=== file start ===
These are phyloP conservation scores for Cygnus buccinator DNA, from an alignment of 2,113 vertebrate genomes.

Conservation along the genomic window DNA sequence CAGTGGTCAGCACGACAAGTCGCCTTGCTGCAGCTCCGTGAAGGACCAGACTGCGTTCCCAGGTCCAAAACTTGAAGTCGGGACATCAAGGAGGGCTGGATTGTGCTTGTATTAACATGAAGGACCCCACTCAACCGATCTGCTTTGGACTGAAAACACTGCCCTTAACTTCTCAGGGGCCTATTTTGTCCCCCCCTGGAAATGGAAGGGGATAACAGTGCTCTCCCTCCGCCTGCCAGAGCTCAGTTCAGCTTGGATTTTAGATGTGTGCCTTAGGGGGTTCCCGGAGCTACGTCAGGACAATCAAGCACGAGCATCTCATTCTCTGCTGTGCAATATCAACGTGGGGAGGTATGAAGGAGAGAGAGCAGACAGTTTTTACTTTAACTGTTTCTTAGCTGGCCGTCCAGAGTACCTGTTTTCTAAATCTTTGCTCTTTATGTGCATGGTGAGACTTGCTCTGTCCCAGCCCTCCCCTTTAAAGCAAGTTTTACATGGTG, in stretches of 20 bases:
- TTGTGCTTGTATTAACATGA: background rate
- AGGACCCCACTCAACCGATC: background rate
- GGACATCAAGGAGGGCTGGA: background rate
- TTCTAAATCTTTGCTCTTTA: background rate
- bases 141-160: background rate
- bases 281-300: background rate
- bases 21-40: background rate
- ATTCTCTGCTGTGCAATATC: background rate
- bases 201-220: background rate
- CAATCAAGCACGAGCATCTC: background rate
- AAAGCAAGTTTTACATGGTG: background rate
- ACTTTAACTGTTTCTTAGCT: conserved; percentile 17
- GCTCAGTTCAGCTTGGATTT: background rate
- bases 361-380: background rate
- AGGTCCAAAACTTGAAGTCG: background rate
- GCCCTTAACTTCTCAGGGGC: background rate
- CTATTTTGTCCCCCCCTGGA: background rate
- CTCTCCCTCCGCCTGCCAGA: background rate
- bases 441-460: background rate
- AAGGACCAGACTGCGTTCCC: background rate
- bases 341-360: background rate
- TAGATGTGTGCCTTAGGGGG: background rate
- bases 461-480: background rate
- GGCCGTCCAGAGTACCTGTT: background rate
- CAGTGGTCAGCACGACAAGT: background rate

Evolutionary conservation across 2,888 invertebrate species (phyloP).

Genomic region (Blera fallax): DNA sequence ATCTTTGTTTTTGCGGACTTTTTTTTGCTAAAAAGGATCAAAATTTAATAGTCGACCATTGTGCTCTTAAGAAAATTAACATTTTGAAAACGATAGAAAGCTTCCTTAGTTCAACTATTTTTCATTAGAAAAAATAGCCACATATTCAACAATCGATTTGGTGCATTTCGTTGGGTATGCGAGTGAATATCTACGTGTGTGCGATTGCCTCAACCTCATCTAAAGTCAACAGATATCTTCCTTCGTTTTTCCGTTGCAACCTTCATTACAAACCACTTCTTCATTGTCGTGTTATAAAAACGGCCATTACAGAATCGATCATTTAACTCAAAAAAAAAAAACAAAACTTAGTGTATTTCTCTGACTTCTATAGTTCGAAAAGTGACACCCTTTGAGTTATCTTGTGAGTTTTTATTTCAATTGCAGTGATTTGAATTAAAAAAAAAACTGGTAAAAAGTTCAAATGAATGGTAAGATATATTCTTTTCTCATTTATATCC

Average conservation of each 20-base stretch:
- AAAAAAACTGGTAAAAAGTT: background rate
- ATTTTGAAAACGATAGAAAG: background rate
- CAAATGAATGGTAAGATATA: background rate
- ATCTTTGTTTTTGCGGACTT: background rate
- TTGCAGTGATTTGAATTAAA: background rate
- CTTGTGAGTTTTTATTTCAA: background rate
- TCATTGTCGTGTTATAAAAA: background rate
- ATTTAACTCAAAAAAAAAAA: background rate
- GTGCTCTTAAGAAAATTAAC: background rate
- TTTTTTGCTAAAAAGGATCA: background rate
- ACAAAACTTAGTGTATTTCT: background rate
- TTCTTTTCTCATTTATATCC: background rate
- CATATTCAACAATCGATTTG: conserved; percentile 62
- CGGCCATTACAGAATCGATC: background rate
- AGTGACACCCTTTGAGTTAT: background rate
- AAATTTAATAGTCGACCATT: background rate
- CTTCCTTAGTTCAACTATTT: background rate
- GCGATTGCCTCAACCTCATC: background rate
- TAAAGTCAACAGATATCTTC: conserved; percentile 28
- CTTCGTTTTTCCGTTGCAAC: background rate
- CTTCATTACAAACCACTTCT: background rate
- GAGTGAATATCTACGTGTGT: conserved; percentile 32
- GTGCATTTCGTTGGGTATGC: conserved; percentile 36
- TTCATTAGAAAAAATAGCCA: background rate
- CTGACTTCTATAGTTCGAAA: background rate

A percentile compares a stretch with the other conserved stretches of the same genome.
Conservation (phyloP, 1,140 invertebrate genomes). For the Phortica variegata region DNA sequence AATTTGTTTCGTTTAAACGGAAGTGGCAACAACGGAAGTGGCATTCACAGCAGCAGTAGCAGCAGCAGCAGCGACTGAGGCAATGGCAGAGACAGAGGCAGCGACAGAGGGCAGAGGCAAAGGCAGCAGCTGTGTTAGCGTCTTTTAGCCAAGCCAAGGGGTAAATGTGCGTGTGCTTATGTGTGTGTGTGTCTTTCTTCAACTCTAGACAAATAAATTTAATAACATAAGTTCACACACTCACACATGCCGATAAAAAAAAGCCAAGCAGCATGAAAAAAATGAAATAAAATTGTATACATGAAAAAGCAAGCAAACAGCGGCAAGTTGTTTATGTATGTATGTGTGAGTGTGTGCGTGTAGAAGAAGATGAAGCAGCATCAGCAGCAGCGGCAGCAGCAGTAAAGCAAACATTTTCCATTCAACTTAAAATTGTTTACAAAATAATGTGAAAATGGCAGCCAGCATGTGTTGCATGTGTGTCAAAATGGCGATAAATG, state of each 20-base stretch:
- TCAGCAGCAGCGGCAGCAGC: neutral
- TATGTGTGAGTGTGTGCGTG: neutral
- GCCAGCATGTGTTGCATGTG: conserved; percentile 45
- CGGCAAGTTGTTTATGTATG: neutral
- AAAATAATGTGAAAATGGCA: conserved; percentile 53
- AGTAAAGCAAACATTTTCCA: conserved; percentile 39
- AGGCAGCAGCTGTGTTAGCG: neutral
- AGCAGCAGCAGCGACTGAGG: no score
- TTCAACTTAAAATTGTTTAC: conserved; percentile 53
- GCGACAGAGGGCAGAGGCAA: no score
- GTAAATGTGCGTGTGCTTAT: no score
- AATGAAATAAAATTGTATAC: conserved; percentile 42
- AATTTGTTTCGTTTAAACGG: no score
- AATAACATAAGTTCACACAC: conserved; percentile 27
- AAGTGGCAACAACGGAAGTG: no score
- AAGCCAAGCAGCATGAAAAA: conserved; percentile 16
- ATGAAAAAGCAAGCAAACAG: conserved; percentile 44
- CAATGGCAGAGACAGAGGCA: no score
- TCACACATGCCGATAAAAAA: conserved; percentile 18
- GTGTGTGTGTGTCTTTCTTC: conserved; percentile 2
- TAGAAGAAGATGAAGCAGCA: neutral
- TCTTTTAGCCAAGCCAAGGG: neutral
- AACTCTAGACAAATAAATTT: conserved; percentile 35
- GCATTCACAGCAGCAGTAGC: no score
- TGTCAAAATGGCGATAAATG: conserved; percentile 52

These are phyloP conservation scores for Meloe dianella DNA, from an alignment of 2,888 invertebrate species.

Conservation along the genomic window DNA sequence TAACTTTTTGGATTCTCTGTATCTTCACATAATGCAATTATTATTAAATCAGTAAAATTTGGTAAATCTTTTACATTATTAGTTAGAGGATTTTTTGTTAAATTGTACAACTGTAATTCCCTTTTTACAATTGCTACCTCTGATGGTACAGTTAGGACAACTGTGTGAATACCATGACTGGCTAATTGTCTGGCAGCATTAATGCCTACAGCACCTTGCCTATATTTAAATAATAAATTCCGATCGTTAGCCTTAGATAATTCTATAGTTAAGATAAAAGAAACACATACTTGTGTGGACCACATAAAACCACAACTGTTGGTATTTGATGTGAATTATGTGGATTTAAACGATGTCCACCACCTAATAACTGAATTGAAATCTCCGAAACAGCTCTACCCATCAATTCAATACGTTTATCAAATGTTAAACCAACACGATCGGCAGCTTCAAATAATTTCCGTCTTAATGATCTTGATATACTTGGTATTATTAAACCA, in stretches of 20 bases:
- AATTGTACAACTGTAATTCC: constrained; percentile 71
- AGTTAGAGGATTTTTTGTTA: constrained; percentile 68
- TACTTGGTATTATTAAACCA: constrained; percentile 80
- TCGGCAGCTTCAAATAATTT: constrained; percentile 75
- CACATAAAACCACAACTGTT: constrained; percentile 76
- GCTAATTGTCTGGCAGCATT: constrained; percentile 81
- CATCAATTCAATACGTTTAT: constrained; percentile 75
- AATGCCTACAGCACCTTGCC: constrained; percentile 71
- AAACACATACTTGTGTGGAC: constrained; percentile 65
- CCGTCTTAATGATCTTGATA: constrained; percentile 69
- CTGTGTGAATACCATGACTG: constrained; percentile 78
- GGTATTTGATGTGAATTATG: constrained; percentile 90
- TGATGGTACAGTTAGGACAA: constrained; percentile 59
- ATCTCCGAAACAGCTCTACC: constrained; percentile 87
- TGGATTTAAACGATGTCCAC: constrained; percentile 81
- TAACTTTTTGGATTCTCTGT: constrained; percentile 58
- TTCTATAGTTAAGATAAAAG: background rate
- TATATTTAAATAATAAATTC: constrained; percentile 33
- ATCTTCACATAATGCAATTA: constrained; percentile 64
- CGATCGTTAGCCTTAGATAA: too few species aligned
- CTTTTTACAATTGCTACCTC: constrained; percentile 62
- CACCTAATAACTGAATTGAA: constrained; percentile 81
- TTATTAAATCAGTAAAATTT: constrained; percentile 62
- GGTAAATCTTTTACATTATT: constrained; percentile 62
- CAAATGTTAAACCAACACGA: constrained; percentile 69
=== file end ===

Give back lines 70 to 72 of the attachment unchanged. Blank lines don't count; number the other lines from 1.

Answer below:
- AATTTGTTTCGTTTAAACGG: no score
- AATAACATAAGTTCACACAC: conserved; percentile 27
- AAGTGGCAACAACGGAAGTG: no score